Wednesday, March 14, 2012
[IWS] BLS: GREEN GOODS AND SERVICES (GGS) [14 March 2012]
IWS Documented News Service
Institute for Workplace Studies----------------- Professor Samuel B. Bacharach
School of Industrial & Labor Relations-------- Director, Institute for Workplace Studies
16 East 34th Street, 4th floor---------------------- Stuart Basefsky
New York, NY 10016 -------------------------------Director, IWS News Bureau
GREEN GOODS AND SERVICES (GGS) [14 March 2012]
The GGS program is a survey-based program, covering 120,000 business establishments, which will provide a measure of national and State employment in industries that produce goods or provide services that benefit the environment.
The purpose of the GGS survey is to measure the employment associated with the production of green goods and services from sampled establishments.
BLS has identified 333 detailed industries (6-digit NAICS) as potential producers of green goods and services. This industry list (PDF) (XLS) constitutes the scope for the GGS survey. Within these industries, the survey will identify establishments that produce green goods and services and estimate the number of jobs associated with the production of green goods and services.
BLS has developed the following definition of green jobs for use in data collection:
Green jobs are jobs in businesses that produce goods and provide services that benefit the environment or conserve natural resources.
These goods and services are sold to customers, and include research and development, installation, and maintenance services. Green goods and services fall into one or more of the following five categories:
1. Energy from renewable sources. Electricity, heat, or fuel generated from renewable sources. These energy sources include wind, biomass, geothermal, solar, ocean, hydropower, and landfill gas and municipal solid waste.
2. Energy efficiency. Products and services that improve energy efficiency. Included in this group are energy-efficient equipment, appliances, buildings, and vehicles, as well as products and services that improve the energy efficiency of buildings and the efficiency of energy storage and distribution, such as Smart Grid technologies.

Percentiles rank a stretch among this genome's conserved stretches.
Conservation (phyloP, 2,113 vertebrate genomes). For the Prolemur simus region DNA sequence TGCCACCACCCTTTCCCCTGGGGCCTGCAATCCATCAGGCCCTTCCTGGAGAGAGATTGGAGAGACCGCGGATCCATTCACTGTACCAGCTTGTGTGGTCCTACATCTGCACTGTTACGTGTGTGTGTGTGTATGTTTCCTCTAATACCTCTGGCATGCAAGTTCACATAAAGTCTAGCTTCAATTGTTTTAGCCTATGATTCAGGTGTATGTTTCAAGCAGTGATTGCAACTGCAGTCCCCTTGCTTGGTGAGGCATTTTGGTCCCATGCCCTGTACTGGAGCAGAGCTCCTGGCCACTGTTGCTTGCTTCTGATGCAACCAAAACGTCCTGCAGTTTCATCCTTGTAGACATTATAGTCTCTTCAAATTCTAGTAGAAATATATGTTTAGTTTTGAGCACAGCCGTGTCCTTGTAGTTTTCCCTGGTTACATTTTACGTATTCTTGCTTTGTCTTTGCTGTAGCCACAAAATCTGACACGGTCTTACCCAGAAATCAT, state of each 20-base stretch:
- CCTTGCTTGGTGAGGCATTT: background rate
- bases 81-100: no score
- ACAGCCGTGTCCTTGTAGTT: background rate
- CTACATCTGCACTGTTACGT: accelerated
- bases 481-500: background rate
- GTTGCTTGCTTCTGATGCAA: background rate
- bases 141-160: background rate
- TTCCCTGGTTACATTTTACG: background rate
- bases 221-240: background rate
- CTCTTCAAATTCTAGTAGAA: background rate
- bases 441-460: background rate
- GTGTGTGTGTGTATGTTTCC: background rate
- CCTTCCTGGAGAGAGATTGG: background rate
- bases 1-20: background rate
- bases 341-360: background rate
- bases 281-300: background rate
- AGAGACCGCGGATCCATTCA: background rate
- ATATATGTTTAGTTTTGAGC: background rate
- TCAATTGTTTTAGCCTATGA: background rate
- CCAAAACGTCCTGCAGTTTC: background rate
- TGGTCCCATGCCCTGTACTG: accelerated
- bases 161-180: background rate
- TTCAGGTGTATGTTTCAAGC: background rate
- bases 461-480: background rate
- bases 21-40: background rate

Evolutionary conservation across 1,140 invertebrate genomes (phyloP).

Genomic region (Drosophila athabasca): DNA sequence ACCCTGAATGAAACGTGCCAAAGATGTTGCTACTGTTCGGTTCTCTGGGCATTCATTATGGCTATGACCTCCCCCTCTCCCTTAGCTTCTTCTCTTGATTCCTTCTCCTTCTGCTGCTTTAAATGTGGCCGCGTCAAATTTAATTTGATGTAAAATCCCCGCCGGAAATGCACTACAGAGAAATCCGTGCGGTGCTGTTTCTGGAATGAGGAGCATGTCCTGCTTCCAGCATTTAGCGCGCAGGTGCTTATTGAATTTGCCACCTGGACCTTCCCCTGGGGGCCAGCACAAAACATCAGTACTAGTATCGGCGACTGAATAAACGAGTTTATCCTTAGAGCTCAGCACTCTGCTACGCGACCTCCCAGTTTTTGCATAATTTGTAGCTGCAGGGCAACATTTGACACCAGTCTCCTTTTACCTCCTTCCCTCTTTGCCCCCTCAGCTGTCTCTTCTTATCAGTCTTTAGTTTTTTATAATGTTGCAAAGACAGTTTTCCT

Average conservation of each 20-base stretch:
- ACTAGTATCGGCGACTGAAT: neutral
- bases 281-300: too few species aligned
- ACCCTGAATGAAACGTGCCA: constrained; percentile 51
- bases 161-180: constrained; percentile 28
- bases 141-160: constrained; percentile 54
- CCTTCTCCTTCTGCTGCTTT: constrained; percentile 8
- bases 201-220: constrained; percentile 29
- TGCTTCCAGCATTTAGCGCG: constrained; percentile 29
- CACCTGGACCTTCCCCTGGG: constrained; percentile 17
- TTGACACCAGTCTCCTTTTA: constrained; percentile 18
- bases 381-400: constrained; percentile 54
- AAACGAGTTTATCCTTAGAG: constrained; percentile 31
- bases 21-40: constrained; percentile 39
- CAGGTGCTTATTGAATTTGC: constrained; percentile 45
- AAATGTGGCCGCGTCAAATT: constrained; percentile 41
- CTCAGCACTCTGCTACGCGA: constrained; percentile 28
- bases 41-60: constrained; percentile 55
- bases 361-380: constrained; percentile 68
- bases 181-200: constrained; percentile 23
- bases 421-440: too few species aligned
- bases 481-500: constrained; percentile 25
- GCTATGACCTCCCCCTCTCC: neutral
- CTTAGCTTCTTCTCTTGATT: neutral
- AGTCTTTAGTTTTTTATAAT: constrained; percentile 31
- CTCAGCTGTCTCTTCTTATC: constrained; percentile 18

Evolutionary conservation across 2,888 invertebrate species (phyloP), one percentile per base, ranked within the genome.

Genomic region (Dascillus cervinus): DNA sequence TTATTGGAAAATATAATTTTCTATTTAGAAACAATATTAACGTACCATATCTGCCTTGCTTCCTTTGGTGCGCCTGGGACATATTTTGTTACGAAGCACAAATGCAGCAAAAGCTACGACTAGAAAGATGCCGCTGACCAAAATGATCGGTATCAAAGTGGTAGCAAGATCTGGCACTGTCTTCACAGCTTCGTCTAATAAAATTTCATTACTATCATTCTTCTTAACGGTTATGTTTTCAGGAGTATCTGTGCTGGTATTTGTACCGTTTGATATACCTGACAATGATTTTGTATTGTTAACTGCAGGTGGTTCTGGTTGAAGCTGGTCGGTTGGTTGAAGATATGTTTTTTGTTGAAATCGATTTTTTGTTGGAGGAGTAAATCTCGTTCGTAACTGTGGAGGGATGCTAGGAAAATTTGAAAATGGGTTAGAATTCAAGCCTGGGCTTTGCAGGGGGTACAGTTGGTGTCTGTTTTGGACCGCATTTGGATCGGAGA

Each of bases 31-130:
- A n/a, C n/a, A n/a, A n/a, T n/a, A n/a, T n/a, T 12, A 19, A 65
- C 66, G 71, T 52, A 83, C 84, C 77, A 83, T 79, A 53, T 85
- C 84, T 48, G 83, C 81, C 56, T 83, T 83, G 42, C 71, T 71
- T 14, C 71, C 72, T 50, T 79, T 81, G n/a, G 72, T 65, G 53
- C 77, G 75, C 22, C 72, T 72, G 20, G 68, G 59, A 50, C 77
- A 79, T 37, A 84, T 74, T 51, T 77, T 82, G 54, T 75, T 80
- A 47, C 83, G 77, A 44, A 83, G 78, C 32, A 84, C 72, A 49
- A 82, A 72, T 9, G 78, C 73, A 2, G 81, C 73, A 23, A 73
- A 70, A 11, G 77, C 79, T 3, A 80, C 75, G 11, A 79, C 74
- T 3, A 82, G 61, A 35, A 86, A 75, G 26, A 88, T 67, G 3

3. Pollution reduction and removal, greenhouse gas reduction, and recycling and reuse. These are products and services that:
· Reduce or eliminate the creation or release of pollutants or toxic compounds, or remove pollutants or hazardous waste from the environment.
· Reduce greenhouse gas emissions through methods other than renewable energy generation and energy efficiency, such as electricity generated from nuclear sources.
· Reduce or eliminate the creation of waste materials; collect, reuse, remanufacture, recycle, or compost waste materials or wastewater.
4. Natural resources conservation. Products and services that conserve natural resources. Included in this group are products and services related to organic agriculture and sustainable forestry; land management; soil, water, or wildlife conservation; and stormwater management.
5. Environmental compliance, education and training, and public awareness. These are products and services that:
· Enforce environmental regulations.
· Provide education and training related to green technologies and practices.
· Increase public awareness of environmental issues.
The GGS survey provides data on the total number of jobs related to production of green goods and services. These green jobs will be tabulated by industry and by ownership for the nation, States, and the District of Columbia.
For additional information on GGS methodology and data collection, please see our Extended Technical Note (PDF).
The first Green Goods and Services Survey was collected for FY 2010.The data collected are for the pay period that includes June 12, 2010.
· National economic policy
· Business cycle analysis
· Industry growth rates
· Economic research and planning
· Industry studies
· Education and job training
Forms of Publications
· Annual news release with descriptive tables
· Quarterly web-only updates
· BLS database repository (LABSTAT)
For additional information, please contact us.
This information is provided to subscribers, friends, faculty, students and alumni of the School of Industrial & Labor Relations (ILR). It is a service of the Institute for Workplace Studies (IWS) in New York City. Stuart Basefsky is responsible for the selection of the contents which is intended to keep researchers, companies, workers, and governments aware of the latest information related to ILR disciplines as it becomes available for the purposes of research, understanding and debate. The content does not reflect the opinions or positions of Cornell University, the School of Industrial & Labor Relations, or that of Mr. Basefsky and should not be construed as such. The service is unique in that it provides the original source documentation, via links, behind the news and research of the day. Use of the information provided is unrestricted. However, it is requested that users acknowledge that the information was found via the IWS Documented News Service.